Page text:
Preliminary thin-layer chromatography

PE extracts and EEs were dissolved in chloroform 1 gm/10 mL. 10 μL of each extract was applied aligned with bergapten and methoxsalen standards, SiO2, 60 F254 precoated 20 cm × 20 cm plates, S3: toluene/ethyl acetate/formic acid 70:20:10, v/v, UV light at wavelength 366 nm.

Purification of petroleum ether and ethanol extracts

PE extracts of each plant were washed several times with 80% EtOH to yield clear ethanolic filtrates, combined and evaporated to dryness under vacuum; the purified extract and marc residue were analyzed by TLC using S1 and S3 as development systems then kept aside for future studies.

The EE of each plant was dispersed in 200 mL of distilled water and washed with chloroform (200 mL eight times) and diethyl ether (200 mL eight times) successively. Aqueous, chloroform, and diethyl ether fractions were evaporated to dryness under vacuum. The purified fractions were subjected to TLC using two development systems S1 and S2, UV light at wavelength 366 nm. To define the best solvent system for separation of bergapten and methoxsalen, A. majus extracts were analyzed by TLC using development systems S1–S8. Retardation factor (Rf) of bergapten and methoxsalen was calculated in different development systems.

Separation of bergapten and methoxsalen by preparative thin-layer chromatography

PE extract 7.5 g of Ammi majus was dissolved in 10 mL of chloroform. Enough quantities were applied as bands on silica gel layer, SiO2, 60 F254 precoated layer thickness 2 mm, 20 cm × 20 cm plates, S1: benzene/ethyl acetate 90:10, v/v, UV light at wavelength 366 nm. The separated bands were scraped off and collected using a suitable spatula, and the compounds were extracted from SiO2 using several fractions of chloroform and EtOH, which were combined later and evaporated under vacuum. These bands were analyzed by TLC using S1 as the solvent system. The bands contained the desired materials were subjected to successive steps of preparative TLC using S1 as the solvent system until purification of bergapten and methoxsalen.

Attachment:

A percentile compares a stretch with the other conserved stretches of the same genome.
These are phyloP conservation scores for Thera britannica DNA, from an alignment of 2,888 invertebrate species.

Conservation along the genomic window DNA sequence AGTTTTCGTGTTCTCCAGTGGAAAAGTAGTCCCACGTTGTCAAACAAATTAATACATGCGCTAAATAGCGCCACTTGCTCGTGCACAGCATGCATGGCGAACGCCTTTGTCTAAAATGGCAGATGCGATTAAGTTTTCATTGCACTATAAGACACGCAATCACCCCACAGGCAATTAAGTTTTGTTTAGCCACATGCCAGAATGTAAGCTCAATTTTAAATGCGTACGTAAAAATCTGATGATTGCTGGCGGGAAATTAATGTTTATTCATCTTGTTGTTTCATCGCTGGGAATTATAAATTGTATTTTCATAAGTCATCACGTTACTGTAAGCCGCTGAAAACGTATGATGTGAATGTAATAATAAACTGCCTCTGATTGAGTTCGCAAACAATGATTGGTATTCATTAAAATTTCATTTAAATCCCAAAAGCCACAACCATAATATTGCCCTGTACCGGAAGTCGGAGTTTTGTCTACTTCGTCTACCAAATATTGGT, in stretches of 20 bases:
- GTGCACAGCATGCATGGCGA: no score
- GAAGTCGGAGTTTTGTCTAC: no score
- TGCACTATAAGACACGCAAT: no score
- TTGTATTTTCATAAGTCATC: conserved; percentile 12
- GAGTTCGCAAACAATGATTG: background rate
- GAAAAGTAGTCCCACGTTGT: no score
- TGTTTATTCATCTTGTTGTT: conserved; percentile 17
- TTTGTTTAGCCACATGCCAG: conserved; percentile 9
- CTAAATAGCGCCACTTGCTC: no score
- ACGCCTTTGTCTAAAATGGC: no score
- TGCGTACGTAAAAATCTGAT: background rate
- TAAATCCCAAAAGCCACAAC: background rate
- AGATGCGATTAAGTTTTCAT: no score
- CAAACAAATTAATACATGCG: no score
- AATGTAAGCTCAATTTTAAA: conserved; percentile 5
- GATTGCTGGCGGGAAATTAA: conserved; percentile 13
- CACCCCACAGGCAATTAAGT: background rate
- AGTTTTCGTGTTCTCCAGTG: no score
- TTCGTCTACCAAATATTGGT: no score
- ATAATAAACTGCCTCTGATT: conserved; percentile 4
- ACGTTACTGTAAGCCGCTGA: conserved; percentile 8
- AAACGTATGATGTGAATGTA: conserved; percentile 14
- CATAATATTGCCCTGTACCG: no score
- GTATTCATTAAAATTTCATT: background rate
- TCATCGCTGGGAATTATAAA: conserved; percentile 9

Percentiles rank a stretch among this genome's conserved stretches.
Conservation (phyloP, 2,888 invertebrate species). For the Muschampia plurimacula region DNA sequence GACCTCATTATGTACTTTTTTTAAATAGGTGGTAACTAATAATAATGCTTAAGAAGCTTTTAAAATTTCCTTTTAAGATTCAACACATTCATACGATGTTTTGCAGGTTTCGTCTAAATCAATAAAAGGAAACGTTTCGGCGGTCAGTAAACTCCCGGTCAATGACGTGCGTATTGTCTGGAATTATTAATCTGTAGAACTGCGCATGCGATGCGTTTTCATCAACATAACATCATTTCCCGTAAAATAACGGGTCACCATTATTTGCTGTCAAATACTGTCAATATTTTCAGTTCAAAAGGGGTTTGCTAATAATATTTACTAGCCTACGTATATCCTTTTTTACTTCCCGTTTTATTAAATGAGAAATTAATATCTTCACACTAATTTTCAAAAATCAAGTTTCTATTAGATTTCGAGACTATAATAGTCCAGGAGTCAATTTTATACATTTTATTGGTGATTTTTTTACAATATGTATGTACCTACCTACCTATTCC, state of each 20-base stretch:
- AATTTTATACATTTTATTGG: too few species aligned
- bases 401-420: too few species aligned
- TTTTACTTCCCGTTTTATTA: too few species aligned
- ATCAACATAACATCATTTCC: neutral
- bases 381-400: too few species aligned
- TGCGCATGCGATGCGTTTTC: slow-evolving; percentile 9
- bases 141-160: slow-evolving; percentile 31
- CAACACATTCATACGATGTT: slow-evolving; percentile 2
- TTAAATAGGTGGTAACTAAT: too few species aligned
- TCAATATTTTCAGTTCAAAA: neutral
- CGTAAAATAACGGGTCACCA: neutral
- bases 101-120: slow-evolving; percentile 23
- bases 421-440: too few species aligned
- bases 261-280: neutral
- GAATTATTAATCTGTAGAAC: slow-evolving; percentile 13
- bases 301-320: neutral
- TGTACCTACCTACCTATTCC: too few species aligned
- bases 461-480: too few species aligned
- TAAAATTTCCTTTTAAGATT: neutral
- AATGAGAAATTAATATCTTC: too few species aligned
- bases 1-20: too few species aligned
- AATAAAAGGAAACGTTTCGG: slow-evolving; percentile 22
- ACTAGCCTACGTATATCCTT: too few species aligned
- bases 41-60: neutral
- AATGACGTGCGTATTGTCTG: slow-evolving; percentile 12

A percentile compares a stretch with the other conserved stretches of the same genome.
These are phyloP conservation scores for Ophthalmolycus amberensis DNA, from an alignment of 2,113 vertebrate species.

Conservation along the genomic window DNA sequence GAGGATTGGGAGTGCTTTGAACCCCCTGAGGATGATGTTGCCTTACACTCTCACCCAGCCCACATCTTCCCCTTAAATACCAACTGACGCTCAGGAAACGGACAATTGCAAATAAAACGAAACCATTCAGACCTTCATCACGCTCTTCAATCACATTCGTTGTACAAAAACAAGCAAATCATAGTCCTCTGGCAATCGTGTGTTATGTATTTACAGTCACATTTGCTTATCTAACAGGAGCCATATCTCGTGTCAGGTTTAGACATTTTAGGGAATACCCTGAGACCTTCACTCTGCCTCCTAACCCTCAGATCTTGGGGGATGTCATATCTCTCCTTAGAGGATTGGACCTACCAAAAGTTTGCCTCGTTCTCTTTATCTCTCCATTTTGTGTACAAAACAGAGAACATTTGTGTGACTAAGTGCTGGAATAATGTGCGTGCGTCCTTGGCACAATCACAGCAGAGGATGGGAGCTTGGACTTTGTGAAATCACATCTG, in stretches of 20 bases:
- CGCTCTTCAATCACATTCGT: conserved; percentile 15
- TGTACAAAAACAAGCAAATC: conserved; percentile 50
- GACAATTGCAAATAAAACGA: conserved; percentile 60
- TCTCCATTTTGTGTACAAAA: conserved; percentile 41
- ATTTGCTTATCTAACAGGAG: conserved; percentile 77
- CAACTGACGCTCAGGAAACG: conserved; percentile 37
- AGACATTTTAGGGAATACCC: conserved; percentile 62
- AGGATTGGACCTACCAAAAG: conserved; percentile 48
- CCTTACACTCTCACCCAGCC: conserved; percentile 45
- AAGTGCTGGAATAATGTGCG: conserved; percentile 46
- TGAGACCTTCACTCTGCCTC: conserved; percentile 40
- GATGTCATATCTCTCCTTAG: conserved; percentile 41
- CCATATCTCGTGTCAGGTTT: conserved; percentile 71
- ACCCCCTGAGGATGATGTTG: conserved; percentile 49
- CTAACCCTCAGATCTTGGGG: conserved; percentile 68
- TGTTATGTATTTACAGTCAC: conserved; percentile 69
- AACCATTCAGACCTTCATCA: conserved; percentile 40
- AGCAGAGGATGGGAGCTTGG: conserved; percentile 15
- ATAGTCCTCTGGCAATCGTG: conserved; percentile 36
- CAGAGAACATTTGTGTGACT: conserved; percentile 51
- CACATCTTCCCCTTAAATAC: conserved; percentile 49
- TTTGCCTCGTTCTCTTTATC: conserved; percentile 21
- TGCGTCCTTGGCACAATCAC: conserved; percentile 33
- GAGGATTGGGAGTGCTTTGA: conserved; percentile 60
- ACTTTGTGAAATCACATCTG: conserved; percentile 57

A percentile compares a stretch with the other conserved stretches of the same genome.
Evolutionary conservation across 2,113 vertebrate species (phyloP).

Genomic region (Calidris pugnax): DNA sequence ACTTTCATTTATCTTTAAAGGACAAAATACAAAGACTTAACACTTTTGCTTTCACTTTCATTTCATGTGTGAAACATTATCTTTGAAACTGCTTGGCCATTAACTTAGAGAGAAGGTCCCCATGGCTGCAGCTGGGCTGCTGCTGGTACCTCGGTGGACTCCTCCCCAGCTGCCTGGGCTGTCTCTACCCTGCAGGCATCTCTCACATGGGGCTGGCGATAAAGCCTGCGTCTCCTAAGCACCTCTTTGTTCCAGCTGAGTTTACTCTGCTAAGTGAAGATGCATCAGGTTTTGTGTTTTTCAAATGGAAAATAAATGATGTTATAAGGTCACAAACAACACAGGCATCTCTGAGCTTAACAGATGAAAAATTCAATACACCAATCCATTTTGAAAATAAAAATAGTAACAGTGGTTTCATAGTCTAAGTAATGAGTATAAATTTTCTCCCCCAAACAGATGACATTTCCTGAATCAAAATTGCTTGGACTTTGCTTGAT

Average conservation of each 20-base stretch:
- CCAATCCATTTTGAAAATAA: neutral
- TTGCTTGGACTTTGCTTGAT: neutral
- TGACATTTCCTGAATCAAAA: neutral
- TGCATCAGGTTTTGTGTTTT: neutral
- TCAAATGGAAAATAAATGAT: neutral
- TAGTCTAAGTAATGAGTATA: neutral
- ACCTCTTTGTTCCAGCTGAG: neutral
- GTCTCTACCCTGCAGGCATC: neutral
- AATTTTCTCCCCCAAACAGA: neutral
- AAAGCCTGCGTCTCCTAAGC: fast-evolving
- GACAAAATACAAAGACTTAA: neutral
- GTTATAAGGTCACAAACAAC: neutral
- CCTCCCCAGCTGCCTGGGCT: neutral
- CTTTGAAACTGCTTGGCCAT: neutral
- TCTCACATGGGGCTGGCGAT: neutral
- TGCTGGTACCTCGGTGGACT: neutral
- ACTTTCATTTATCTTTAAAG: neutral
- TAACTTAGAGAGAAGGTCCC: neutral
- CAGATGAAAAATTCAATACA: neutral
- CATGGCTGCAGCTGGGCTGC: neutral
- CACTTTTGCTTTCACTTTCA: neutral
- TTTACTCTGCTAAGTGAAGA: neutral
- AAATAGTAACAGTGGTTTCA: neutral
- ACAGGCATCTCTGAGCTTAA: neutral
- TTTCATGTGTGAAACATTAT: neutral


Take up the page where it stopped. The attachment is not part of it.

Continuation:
High-performance liquid chromatography conditions

All plants extracts were prepared and ran through C-18 column 5 μm (4.6 mm × 150 mm), isocratic 37% acetonitrile/water solvent, flow rate 1 mL/min, δmax for both coumarins standards was determined at δ218 nm for bergapten and δ249 nm for methoxsalen.

Calibration curves of bergapten and methoxsalen

The assay has been done in triplicate to ensure reproducibility. The lowest detection limit of the experiment was 0.004 mg/mL. Methoxsalen and bergapten with high purity were used as external standards to prepare the standard curves. Different combinations of acetonitrile and water were used separately to specify the best chromatographic mobile phase for the separation of the two structural isomers on the C-18 column using the reverse phase system.

Serial dilutions of bergapten and methoxsalen (1, 0.25, 0.125, 0.0625, 0.008, and 0.004 mg/mL) were prepared in methanol and 20 μL injected into the HPLC system; then, area under the curve (AUC) plotted versus the standard concentrations to construct the calibration curves (n = 3).

Y = 9E – 09X – 0.0071 ………….(1)

Y = 1E – 08X – 0.0040 ………….(2)

Y is the concentration in mg/mL, X is the AUC, 9E – 09 = 0.000000009, and 1E – 08 = 0.00000001.

The plant extracts prepared in methanol at a concentration of 100 mg/mL and 20 μL were analyzed using the HPLC method mentioned above (n = 3). The availability of bergapten and methoxsalen in the plant extracts was confirmed by matching of retention time (Rt) in minutes with those of the pure compounds and by the addition of internal standard using the same conditions of HPLC mentioned above. The abundance of bergapten and methoxsalen in the plant extract quantified utilizing equations (1) and (2), respectively.